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Going to college: Students should avoid post-mortems on exam papers


GCSE science papers are still too easy, the head of England's exams regulator warned

GCSE science papers are still too easy, the head of England's exams regulator warned

PA Wire/Press Association Images

GCSE science papers are still too easy, the head of England's exams regulator warned

So, the big day is finally here as Junior Cert and Leaving Cert students return to school to sit the state examinations.

Inevitably, the next couple of days will be stressful for all students and their parents. But students should take solace that, for most of them, today is likely to be the most stressful day and it will become easier from here on in.

At this stage, the hard work has been done. However, the next days and weeks will no doubt be a challenge.

As always, it is important to maintain balance during this time. It is both a physical and mental challenge and there are a number of things students can do to ensure they are in the best possible position to meet this challenge.

Before each exam, candidates should take time to go over that subject and refresh topics. They should stay positive and always stay until the end of the exam.

While working through each paper, candidates may find information for other questions popping into their head. Make a note of such things in your rough-work section and return to add them in later.

Even if candidates feel they have written everything they can, they should remain in the exam hall, reread what has been written and think about each answer.

If candidates do remember something once they have left the exam hall, it is too late to do anything about it. It is important for the candidate to be able to walk away from each exam knowing that they have truly given it their best.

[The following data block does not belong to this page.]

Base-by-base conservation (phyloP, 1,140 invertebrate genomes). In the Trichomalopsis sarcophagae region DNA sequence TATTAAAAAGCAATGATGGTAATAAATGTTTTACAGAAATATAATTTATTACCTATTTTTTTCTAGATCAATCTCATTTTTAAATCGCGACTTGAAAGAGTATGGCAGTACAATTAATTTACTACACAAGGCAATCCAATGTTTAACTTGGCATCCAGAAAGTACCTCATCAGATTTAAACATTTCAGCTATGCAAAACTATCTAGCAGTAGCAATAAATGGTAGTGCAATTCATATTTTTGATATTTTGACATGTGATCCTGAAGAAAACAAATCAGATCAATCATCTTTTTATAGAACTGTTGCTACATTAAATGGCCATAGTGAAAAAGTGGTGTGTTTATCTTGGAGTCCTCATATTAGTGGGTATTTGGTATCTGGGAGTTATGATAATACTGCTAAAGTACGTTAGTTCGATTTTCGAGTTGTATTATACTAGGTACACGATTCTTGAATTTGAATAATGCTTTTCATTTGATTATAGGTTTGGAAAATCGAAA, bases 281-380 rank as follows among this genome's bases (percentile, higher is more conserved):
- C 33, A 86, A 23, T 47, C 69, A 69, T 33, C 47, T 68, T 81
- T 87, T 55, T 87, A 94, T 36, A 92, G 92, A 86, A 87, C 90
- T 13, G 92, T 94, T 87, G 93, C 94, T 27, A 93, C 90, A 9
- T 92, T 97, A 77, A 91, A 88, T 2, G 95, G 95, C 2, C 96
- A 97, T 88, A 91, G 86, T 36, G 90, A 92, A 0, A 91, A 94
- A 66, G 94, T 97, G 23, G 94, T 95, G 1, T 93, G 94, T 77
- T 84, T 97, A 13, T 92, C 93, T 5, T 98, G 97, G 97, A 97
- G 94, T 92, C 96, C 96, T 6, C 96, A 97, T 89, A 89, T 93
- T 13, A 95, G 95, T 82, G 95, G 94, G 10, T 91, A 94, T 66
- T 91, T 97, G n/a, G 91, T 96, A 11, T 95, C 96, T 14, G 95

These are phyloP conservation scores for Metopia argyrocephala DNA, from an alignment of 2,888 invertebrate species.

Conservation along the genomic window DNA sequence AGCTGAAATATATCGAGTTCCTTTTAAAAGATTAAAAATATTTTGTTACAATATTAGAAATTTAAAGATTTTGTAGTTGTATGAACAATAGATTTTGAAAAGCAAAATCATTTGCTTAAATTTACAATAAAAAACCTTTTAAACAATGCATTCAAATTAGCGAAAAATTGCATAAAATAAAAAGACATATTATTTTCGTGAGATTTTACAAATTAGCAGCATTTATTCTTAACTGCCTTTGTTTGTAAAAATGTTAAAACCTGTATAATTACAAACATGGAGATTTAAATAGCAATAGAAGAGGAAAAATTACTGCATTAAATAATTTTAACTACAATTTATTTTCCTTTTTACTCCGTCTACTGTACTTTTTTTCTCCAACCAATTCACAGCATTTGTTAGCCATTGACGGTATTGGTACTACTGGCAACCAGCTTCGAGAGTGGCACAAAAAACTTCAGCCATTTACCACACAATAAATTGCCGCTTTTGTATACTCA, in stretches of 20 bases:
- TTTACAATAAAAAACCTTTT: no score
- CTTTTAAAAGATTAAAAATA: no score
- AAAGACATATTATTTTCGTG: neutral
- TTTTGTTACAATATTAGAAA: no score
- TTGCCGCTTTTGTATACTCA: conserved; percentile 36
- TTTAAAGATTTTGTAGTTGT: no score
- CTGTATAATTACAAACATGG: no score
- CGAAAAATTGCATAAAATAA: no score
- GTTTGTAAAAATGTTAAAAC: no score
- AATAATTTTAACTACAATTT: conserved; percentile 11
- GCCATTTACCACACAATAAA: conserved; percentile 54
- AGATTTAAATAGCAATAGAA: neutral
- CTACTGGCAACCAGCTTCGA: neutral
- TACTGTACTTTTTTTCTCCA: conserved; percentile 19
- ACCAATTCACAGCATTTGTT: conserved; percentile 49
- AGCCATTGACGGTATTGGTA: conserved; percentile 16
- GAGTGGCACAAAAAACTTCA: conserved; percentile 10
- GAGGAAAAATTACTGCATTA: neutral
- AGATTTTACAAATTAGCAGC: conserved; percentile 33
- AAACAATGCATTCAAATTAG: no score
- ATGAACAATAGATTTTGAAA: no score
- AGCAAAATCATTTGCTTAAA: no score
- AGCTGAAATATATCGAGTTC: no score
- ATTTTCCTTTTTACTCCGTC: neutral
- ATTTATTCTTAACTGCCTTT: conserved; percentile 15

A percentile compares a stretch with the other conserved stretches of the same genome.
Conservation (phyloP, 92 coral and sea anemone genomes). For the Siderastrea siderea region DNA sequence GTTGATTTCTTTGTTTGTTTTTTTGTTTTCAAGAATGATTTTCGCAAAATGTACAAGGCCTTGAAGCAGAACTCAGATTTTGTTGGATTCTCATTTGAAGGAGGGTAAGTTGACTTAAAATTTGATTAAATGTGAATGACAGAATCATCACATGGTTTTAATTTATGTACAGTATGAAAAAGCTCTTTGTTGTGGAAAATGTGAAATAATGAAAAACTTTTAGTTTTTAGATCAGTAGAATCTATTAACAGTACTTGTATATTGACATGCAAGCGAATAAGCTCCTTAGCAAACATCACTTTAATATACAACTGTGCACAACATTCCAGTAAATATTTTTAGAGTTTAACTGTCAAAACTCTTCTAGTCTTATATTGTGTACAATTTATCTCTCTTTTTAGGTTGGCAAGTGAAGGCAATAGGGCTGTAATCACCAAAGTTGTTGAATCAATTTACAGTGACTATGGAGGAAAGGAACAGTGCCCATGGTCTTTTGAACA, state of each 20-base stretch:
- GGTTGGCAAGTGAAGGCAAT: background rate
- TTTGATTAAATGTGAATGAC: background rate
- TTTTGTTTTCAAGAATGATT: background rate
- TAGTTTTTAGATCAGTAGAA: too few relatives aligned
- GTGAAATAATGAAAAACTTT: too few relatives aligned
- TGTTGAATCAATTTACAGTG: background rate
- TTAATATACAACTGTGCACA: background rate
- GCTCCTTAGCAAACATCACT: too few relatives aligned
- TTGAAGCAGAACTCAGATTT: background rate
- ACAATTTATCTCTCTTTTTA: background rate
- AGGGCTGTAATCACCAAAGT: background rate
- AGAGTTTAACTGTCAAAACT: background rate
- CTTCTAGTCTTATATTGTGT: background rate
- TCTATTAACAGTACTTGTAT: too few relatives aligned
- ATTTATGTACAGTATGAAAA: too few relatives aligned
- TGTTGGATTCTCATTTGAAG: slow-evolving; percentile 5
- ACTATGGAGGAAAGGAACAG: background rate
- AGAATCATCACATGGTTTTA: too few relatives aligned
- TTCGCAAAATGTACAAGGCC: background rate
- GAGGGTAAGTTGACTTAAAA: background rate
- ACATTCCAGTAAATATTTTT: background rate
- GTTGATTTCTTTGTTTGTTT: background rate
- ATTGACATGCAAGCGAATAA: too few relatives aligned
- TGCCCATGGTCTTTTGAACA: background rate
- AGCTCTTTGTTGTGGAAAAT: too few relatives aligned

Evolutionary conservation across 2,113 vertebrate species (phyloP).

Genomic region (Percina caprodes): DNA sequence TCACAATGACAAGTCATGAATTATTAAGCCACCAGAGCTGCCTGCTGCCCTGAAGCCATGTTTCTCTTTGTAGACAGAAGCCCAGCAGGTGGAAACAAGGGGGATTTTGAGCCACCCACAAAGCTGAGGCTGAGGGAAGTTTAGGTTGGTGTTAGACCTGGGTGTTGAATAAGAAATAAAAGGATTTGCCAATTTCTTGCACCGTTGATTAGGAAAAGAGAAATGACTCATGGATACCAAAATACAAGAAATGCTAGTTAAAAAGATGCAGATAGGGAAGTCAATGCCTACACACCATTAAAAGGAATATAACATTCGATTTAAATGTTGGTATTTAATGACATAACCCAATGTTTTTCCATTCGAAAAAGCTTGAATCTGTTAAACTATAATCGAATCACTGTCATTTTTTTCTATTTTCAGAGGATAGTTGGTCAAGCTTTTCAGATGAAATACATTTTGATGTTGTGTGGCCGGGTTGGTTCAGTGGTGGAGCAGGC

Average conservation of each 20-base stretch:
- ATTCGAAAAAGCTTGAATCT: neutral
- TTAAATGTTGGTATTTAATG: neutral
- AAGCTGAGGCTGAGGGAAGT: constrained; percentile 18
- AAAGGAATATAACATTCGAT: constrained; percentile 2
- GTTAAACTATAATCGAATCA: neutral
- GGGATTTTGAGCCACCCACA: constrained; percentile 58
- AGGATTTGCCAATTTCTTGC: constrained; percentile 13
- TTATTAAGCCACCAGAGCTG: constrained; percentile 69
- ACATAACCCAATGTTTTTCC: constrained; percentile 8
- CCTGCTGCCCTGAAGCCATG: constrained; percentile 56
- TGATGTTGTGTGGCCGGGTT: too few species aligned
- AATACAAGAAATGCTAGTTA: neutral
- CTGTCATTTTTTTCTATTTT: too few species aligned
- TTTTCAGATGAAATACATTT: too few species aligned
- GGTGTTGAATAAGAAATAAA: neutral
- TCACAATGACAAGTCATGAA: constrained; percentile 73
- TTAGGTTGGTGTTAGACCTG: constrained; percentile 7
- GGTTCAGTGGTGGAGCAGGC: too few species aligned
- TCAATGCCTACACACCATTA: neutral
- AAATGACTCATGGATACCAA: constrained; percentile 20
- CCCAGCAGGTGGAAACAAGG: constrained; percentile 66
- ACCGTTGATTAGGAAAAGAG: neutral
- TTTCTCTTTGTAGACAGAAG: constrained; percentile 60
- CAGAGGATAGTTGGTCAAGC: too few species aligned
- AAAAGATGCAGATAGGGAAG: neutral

After the exam, students should avoid post-mortems and wasting time trying to figure out what mark might have been achieved. While parents are anxious to know the details of how each exam went, reflecting in too much detail can lead to self-doubt and anxiety, which could potentially lead to poor performance in a later exams.

Similarly, students should avoid being drawn into conversations with other candidates about what they wrote etc. Remember, the exam is done and it is time to move on to the next.

After each exam, it is a good idea to try to take some time to relax, rest and unwind before the next. How long this break should be will depend on when the next exam is, and the individual. Try taking a nap, run, walk or some lunch before moving on to the next subject. It may be helpful to spend some time with family and friends.

When candidates have two exams in one day, there can often be a temptation to work through lunch. Two exams in one day is always difficult, but brains and bodies need rest and fuel to function, so candidates should try to make time for this as well as looking over their material.

Every candidate will face their own individual challenges at this time: this may be to maintain energy or motivation. Candidates should try to remember that this is the final few moments of something for which they have been preparing for many years, and as difficult as this final challenge may be, soon it will pass.

The very best of luck to everyone embarking on this challenge today, but especially to the class of 2015.

*Aoife Walsh is a guidance counsellor at Malahide Community School, Co Dublin

Important dates this week


Roslyn Park College tour: National Learning Network


UCAS: Reply to offers received by May 7

June 9

Open day: Dublin Business School

June 12

Information event: Open University, Holles Street

June 13

Open day: Pulse College

June 15

Summer school: Maynooth University

Irish Independent